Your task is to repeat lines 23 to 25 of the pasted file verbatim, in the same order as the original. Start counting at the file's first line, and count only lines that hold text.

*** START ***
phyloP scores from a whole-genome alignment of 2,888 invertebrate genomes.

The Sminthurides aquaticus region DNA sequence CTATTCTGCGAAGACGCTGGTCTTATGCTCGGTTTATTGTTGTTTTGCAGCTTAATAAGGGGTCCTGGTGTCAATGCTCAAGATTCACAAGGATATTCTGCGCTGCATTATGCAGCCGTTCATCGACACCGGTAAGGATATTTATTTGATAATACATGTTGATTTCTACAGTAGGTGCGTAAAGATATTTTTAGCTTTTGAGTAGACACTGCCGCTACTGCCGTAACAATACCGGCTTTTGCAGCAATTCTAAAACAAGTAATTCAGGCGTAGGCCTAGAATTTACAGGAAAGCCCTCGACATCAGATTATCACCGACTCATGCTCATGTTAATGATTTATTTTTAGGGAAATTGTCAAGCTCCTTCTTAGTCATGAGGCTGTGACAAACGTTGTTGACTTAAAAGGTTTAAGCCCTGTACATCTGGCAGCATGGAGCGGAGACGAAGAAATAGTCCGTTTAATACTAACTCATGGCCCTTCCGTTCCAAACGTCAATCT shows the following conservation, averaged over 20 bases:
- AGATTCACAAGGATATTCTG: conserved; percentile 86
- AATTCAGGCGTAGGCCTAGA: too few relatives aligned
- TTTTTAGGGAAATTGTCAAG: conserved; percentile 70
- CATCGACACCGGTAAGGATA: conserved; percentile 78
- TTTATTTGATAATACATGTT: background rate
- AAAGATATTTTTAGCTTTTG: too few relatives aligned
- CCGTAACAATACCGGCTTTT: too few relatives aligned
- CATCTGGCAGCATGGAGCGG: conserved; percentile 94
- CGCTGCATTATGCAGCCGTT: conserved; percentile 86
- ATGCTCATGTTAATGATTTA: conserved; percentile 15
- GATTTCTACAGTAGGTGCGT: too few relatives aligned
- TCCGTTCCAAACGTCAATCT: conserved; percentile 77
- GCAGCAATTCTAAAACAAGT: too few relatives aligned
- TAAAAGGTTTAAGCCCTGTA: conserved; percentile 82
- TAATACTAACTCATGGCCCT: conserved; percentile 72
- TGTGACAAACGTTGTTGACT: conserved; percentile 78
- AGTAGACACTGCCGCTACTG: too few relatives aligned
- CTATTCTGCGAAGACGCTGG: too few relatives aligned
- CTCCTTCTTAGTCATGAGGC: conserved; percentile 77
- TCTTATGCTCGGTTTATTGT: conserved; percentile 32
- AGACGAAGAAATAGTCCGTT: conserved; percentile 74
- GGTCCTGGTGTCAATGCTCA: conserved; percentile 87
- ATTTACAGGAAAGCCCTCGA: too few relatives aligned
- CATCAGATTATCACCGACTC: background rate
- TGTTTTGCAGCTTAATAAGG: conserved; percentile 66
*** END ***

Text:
- AGACGAAGAAATAGTCCGTT: conserved; percentile 74
- GGTCCTGGTGTCAATGCTCA: conserved; percentile 87
- ATTTACAGGAAAGCCCTCGA: too few relatives aligned